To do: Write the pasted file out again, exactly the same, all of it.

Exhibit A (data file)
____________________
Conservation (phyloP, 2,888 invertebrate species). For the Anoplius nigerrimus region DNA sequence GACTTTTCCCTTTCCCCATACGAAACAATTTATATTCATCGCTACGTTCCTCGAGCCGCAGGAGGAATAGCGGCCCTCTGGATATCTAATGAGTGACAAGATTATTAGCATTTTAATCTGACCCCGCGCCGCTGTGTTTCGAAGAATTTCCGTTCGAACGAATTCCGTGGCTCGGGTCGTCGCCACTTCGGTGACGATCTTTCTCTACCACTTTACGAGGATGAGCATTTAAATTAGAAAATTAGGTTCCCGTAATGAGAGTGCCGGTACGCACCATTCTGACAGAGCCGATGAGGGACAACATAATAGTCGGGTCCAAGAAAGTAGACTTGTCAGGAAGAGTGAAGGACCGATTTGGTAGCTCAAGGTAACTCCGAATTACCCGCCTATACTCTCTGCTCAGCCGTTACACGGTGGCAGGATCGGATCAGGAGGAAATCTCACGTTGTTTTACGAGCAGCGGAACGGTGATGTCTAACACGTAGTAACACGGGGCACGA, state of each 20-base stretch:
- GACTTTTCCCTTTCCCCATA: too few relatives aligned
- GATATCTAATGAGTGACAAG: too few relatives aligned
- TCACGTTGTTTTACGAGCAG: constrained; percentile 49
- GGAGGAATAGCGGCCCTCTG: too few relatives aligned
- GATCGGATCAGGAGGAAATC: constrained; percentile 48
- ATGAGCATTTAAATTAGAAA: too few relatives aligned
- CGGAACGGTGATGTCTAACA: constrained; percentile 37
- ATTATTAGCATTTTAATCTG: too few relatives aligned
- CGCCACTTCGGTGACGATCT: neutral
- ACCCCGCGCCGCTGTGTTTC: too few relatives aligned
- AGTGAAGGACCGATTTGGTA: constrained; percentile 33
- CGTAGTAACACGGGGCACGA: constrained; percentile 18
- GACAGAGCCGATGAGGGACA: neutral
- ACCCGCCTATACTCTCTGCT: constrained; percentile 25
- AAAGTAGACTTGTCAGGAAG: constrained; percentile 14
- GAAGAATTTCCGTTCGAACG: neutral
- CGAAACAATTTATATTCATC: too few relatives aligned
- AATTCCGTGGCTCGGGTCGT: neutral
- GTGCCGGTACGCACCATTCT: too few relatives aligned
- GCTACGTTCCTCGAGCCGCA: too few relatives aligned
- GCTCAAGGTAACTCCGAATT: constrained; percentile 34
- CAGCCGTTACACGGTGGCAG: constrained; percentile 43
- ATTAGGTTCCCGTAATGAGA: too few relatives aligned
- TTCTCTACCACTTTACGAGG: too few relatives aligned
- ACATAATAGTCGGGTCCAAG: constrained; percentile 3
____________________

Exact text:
Conservation (phyloP, 2,888 invertebrate species). For the Anoplius nigerrimus region DNA sequence GACTTTTCCCTTTCCCCATACGAAACAATTTATATTCATCGCTACGTTCCTCGAGCCGCAGGAGGAATAGCGGCCCTCTGGATATCTAATGAGTGACAAGATTATTAGCATTTTAATCTGACCCCGCGCCGCTGTGTTTCGAAGAATTTCCGTTCGAACGAATTCCGTGGCTCGGGTCGTCGCCACTTCGGTGACGATCTTTCTCTACCACTTTACGAGGATGAGCATTTAAATTAGAAAATTAGGTTCCCGTAATGAGAGTGCCGGTACGCACCATTCTGACAGAGCCGATGAGGGACAACATAATAGTCGGGTCCAAGAAAGTAGACTTGTCAGGAAGAGTGAAGGACCGATTTGGTAGCTCAAGGTAACTCCGAATTACCCGCCTATACTCTCTGCTCAGCCGTTACACGGTGGCAGGATCGGATCAGGAGGAAATCTCACGTTGTTTTACGAGCAGCGGAACGGTGATGTCTAACACGTAGTAACACGGGGCACGA, state of each 20-base stretch:
- GACTTTTCCCTTTCCCCATA: too few relatives aligned
- GATATCTAATGAGTGACAAG: too few relatives aligned
- TCACGTTGTTTTACGAGCAG: constrained; percentile 49
- GGAGGAATAGCGGCCCTCTG: too few relatives aligned
- GATCGGATCAGGAGGAAATC: constrained; percentile 48
- ATGAGCATTTAAATTAGAAA: too few relatives aligned
- CGGAACGGTGATGTCTAACA: constrained; percentile 37
- ATTATTAGCATTTTAATCTG: too few relatives aligned
- CGCCACTTCGGTGACGATCT: neutral
- ACCCCGCGCCGCTGTGTTTC: too few relatives aligned
- AGTGAAGGACCGATTTGGTA: constrained; percentile 33
- CGTAGTAACACGGGGCACGA: constrained; percentile 18
- GACAGAGCCGATGAGGGACA: neutral
- ACCCGCCTATACTCTCTGCT: constrained; percentile 25
- AAAGTAGACTTGTCAGGAAG: constrained; percentile 14
- GAAGAATTTCCGTTCGAACG: neutral
- CGAAACAATTTATATTCATC: too few relatives aligned
- AATTCCGTGGCTCGGGTCGT: neutral
- GTGCCGGTACGCACCATTCT: too few relatives aligned
- GCTACGTTCCTCGAGCCGCA: too few relatives aligned
- GCTCAAGGTAACTCCGAATT: constrained; percentile 34
- CAGCCGTTACACGGTGGCAG: constrained; percentile 43
- ATTAGGTTCCCGTAATGAGA: too few relatives aligned
- TTCTCTACCACTTTACGAGG: too few relatives aligned
- ACATAATAGTCGGGTCCAAG: constrained; percentile 3